Johann Rosenmüller was a German composer who fled to Venice after escaping arrest. He ended up at the Ospedale della Pietà, which later employed Vivaldi, and his later music is an attractive mixture of German fugues and shorter Italianate sonata movements. Even as progressive a composer as Telemann cited him as an influence, and these string sonatas, published in 1682, lie right at the point where the multi-sectional mid-Baroque sonata coalesced into the High Baroque sonata with three or four movements. His music would seem to merit more attention than it has gotten, and this recording from the Montreal group Ensemble Masques, with harpsichord and chamber organ accompaniment from their leader Olivier Fortin, is welcome. The sonatas are for groups of two to five stringed instruments with a harpsichord or organ continuo, in anywhere from three to seven movements. Even at the larger end of that range the music is compact and focused on a single affect, with dissonant homophonic passages making a nice strong contrast with the fugal or otherwise polyphonic fast passages. Ensemble Masques, despite the syrupy sound generated by the suburban Montreal church favored by ATMA's engineers, has the right dimensions and feel for the music. The textures created by the different-sized forces are nicely brought out by the players; with assistance from Fortin's switches between harpsichord and organ, the result is that the set of 12 sonatas turns out quite variegated and lively. The risk of tedium with complete sets that were never meant to be performed together is avoided, and the result is worth having for fans of the Baroque instrumental sonata.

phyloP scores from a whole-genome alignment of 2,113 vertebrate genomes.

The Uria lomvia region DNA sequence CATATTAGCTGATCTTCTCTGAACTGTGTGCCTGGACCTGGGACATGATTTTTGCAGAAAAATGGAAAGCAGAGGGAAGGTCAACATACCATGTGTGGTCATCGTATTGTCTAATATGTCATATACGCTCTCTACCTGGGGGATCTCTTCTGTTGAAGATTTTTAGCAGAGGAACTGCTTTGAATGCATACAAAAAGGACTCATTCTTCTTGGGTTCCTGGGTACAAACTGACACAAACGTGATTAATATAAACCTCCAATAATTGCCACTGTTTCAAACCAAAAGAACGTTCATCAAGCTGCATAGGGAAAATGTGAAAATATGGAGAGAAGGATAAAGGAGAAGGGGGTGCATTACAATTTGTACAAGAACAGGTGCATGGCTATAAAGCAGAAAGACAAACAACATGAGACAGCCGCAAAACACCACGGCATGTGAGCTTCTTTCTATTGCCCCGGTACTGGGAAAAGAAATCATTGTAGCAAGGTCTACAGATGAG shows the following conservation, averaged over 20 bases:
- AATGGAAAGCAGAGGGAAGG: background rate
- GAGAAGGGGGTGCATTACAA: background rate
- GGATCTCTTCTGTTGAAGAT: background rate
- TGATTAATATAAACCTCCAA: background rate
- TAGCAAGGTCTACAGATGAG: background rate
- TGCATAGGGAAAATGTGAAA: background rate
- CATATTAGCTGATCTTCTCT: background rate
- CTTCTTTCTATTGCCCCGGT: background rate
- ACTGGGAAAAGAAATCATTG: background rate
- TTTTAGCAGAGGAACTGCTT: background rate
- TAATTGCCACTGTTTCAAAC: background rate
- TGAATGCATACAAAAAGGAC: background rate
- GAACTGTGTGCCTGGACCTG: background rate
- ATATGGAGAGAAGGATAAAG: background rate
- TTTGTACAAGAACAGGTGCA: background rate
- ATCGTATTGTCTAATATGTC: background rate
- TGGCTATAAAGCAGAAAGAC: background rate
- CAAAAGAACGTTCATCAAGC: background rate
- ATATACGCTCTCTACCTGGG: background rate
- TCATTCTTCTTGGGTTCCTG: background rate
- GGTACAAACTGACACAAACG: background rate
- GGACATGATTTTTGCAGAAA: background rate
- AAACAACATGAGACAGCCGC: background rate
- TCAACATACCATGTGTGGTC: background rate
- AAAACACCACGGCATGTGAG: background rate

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AllMusic Review by James Manheim